Reporters covering the Heaven's Gate mass suicide apparently decided that the only way their readers could relate to such weirdness was through comparisons to movies and TV. Some must have used whatever video they last rented, like Todd S. Purdum in the New York Times on March 30: "'It was one of the most bizarre things you'd ever expect to see,' Deputy Gacek recalled...with the dead-eyed aplomb of Frances McDormand in Fargo."
But most resorted to sci-fi references, especially The X-Files. Perhaps we'll truly understand the events in Rancho Santa Fe when Fox airs the comet-cult movie.
It looks like something out of an old Twilight Zone, with the now-wrinkled old man sitting on what looks like a cheap plastic lawn chair, but manipulated in such a way that there are three images of him, stacked one behind the other."
--Vincent J. Schodolski and Charles M. Madigan,
Chicago Tribune, March 28
The basic message...sounds like something out of the movie Independence Day."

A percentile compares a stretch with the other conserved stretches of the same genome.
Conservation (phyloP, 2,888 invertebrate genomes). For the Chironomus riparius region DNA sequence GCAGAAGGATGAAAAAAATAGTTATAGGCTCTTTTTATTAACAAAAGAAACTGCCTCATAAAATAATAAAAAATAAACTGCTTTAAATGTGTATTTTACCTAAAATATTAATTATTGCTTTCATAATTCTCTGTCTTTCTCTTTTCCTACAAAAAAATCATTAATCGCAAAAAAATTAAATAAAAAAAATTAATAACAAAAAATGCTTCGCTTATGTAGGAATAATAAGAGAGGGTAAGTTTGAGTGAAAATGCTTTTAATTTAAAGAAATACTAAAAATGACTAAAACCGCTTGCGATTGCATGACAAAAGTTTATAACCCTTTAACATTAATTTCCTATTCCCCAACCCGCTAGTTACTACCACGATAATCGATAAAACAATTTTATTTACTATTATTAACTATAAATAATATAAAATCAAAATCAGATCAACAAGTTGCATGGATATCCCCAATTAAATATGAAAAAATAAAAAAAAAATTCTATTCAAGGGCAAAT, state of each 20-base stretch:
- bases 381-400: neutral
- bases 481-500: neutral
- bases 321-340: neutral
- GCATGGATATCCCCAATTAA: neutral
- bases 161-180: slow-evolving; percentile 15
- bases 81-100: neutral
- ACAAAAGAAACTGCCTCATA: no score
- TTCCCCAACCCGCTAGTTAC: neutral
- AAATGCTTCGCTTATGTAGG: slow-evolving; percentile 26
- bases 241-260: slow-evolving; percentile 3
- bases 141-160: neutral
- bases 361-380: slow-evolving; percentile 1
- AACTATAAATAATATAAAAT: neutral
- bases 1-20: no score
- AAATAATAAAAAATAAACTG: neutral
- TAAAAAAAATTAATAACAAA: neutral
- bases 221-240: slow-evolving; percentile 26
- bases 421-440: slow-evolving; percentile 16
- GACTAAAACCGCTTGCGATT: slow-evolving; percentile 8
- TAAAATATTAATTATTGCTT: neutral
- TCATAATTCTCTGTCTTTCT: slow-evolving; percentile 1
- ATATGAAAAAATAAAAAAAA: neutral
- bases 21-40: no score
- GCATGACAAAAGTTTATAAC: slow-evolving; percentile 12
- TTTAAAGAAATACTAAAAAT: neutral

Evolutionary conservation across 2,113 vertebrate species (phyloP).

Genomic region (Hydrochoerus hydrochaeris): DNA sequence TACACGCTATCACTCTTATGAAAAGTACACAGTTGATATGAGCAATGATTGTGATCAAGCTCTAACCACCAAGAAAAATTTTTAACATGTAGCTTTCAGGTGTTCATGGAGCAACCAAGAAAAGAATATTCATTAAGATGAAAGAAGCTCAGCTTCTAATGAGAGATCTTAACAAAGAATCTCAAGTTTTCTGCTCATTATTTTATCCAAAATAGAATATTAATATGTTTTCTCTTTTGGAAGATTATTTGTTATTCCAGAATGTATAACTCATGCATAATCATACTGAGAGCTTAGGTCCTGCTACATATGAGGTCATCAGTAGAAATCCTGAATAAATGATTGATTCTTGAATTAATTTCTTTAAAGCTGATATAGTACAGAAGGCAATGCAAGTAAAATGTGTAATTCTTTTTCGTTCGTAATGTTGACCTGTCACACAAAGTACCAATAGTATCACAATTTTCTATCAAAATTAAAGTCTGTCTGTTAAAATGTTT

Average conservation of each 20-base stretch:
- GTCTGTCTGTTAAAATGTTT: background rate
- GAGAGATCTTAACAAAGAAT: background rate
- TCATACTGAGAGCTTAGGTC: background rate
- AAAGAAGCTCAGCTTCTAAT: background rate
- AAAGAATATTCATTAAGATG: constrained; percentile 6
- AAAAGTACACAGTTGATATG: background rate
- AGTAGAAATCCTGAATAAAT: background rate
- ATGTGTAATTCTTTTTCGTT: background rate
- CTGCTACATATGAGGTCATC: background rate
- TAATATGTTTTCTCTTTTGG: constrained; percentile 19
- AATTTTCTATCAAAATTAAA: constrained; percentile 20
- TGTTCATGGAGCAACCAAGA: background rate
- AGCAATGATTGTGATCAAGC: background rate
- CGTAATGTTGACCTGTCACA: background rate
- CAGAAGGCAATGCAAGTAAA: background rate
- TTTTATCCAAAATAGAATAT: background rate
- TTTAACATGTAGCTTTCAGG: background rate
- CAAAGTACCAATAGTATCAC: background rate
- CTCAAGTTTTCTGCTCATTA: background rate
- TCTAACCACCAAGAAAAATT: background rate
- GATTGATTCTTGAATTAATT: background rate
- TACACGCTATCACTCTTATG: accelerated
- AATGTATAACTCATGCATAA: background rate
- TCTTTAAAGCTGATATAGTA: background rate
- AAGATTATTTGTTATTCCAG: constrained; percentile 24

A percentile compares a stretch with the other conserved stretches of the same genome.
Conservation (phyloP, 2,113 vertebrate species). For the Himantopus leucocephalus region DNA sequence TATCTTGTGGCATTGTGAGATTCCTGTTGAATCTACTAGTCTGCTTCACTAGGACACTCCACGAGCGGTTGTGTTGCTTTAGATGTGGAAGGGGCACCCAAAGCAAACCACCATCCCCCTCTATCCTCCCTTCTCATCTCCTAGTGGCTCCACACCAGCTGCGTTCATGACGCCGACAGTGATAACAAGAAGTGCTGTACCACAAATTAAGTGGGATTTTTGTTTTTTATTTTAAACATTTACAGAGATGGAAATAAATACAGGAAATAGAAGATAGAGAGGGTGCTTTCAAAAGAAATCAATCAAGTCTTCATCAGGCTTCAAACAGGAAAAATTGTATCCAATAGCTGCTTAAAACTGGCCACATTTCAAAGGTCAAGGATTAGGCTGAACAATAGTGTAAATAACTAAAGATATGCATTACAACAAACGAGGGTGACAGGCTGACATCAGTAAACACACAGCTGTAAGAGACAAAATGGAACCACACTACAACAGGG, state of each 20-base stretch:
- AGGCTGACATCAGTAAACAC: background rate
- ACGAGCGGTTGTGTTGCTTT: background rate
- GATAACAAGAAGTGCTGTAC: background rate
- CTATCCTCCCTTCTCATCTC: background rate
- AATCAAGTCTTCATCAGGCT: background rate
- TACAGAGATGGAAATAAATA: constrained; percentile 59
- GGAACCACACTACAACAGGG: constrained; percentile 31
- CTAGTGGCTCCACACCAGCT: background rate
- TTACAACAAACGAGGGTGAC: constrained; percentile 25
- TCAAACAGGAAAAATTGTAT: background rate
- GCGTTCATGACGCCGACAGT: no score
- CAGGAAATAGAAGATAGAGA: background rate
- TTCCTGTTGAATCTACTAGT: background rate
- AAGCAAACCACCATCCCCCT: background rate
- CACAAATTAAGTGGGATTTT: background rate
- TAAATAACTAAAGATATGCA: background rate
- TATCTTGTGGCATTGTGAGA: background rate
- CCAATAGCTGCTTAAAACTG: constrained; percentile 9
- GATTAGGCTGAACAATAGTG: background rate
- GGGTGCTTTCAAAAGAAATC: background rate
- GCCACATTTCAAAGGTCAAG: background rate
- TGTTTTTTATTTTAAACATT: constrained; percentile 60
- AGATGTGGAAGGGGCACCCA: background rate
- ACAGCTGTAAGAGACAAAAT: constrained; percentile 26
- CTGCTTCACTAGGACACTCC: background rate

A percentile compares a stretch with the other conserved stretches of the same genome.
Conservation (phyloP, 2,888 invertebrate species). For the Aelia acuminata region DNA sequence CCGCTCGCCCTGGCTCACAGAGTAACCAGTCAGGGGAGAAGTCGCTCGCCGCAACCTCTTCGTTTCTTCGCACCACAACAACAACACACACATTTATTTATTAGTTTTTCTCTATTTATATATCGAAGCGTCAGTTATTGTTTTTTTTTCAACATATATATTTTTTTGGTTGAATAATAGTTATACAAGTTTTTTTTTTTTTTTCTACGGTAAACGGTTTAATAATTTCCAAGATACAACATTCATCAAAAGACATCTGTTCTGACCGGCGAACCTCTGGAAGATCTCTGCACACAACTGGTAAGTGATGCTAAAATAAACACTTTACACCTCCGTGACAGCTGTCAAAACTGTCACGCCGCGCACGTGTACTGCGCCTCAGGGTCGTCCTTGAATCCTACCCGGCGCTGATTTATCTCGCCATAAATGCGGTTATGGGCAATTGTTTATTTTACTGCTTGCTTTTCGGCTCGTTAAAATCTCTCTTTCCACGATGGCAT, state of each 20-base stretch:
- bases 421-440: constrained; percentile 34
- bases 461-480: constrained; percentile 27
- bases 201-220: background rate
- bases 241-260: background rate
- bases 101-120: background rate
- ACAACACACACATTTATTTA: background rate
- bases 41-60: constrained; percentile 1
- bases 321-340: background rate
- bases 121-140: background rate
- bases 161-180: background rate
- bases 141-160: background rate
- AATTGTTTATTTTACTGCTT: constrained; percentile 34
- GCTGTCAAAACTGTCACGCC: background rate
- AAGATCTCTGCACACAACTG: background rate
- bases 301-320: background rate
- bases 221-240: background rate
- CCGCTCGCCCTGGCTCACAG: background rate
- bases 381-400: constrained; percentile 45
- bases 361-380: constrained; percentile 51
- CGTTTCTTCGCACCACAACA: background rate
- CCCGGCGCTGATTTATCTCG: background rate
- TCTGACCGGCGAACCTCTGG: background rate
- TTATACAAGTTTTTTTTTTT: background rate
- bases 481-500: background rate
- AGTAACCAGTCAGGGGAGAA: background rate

--Bob Secter, Tribune, March 28
They were...members of a cult that mixed end-of-the-world Christian-style eschatology with a space alien obsession several steps beyond that on television's The X-Files."
--Joel Achenbach, Laurie Goodstein, and Marc Fisher,
Washington Post, March 28
Authorities discussed how the cultists, apparently fans of TV space shows, displayed computer-generated alien caricatures--in the style of The X-Files--throughout the rambling mansion."
--V. Dion Haynes, Tribune, March 29
Applewhite...speaks a mixture of Christianity and Klingon."
--Clarence Page, Tribune, March 30
From the tops of their cropped heads to the tips of their black running shoes, these suicidal humans strike us as freaks out of The X-Files."
--Mary Schmich, Tribune, March 30
All of a sudden The X-Files is starting to look like a documentary."
--Richard Roeper, Chicago Sun-Times, March 31
So what do we do? Do we take The X-Files off the air?"
--Arianna Huffington, Sun-Times, April 7